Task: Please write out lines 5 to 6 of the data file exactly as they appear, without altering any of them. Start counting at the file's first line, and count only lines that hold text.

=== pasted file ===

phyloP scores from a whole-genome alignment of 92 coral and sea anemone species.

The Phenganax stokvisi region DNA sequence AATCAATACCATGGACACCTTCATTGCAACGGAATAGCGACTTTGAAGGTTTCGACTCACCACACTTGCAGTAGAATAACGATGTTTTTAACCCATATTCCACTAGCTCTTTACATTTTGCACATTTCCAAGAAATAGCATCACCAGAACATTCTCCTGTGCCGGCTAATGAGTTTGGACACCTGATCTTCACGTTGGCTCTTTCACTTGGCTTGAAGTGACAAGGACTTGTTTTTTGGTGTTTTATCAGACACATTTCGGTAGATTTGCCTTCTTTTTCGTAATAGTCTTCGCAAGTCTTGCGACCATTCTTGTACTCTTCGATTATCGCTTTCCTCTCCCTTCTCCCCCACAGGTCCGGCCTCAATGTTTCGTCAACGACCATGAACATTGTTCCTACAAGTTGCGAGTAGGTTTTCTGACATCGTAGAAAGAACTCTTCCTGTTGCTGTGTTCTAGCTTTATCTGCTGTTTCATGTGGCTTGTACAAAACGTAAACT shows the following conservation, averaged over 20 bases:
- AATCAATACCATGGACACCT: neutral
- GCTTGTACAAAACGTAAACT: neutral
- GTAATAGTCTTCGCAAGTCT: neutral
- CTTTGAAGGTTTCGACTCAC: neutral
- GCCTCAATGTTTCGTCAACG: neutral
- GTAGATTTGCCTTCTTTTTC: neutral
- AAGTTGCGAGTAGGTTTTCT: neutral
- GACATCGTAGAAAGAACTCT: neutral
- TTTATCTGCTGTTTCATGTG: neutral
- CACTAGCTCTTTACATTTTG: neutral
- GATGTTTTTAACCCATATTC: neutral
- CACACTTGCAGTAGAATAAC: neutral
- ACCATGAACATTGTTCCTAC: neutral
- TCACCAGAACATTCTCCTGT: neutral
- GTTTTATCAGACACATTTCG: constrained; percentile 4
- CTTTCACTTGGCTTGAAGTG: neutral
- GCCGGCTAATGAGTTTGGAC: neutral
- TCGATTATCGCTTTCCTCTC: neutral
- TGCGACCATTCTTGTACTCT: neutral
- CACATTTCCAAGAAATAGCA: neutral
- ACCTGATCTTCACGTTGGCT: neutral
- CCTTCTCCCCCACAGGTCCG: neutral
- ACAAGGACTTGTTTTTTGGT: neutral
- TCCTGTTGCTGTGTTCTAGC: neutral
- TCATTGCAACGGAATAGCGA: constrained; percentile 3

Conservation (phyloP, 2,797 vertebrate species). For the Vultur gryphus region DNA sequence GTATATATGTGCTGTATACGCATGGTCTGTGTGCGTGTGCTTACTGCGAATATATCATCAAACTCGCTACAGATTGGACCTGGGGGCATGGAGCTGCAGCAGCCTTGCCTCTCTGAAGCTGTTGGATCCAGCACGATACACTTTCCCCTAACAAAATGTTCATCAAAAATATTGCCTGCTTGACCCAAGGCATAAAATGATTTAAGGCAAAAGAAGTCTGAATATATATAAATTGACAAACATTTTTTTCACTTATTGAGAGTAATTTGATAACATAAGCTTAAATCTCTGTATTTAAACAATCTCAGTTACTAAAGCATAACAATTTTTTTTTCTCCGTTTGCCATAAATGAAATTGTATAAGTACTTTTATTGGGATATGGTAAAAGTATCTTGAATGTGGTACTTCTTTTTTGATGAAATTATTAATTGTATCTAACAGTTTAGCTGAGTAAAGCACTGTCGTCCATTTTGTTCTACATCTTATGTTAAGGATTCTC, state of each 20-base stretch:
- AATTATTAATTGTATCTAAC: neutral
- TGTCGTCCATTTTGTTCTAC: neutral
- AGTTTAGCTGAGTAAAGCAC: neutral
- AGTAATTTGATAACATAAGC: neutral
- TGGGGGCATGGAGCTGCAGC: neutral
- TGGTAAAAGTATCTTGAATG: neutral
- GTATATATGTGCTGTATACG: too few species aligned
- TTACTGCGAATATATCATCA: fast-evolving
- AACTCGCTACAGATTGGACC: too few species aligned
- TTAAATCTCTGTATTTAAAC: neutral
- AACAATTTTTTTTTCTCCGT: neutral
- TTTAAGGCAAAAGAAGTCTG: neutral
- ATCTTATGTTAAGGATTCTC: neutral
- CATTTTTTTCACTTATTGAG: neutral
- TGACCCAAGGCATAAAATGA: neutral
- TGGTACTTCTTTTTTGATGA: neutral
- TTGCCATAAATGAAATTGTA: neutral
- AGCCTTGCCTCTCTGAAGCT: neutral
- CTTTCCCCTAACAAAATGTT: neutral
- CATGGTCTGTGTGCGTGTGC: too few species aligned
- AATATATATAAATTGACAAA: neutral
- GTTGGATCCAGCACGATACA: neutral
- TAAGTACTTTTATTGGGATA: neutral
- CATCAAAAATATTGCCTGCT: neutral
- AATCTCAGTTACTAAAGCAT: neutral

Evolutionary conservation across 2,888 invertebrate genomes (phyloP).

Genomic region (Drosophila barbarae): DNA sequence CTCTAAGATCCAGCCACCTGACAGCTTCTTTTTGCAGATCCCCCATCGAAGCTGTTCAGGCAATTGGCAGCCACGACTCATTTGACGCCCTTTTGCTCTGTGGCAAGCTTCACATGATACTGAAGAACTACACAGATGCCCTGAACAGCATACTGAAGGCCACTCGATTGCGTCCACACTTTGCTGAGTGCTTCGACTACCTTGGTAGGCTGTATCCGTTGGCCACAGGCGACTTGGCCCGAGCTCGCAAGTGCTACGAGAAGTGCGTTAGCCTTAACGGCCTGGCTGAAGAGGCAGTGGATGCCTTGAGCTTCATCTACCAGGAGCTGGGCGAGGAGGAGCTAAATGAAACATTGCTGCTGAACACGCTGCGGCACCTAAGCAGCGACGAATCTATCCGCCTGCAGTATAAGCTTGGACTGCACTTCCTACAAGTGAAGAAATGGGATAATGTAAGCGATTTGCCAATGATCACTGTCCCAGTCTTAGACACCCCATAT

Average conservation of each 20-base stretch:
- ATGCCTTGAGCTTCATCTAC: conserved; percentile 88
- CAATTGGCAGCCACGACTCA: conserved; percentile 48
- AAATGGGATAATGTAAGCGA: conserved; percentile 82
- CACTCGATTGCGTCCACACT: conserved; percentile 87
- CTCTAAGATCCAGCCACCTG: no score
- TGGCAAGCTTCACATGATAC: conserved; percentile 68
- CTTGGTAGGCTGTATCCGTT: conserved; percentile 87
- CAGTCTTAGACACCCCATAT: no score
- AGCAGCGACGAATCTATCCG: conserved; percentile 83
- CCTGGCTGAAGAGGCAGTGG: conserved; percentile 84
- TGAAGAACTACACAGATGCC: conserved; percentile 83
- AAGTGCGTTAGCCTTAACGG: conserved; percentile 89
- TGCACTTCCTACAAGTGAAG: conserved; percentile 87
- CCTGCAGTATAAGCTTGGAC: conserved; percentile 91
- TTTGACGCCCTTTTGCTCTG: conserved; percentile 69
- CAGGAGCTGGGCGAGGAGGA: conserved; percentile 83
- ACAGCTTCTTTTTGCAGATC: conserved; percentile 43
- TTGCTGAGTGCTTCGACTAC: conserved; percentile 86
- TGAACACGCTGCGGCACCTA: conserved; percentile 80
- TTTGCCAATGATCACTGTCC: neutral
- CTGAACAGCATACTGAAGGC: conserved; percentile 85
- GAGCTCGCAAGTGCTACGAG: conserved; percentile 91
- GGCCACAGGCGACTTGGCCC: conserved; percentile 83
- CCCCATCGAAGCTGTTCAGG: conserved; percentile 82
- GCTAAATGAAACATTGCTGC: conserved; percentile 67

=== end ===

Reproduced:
- GTAATAGTCTTCGCAAGTCT: neutral
- CTTTGAAGGTTTCGACTCAC: neutral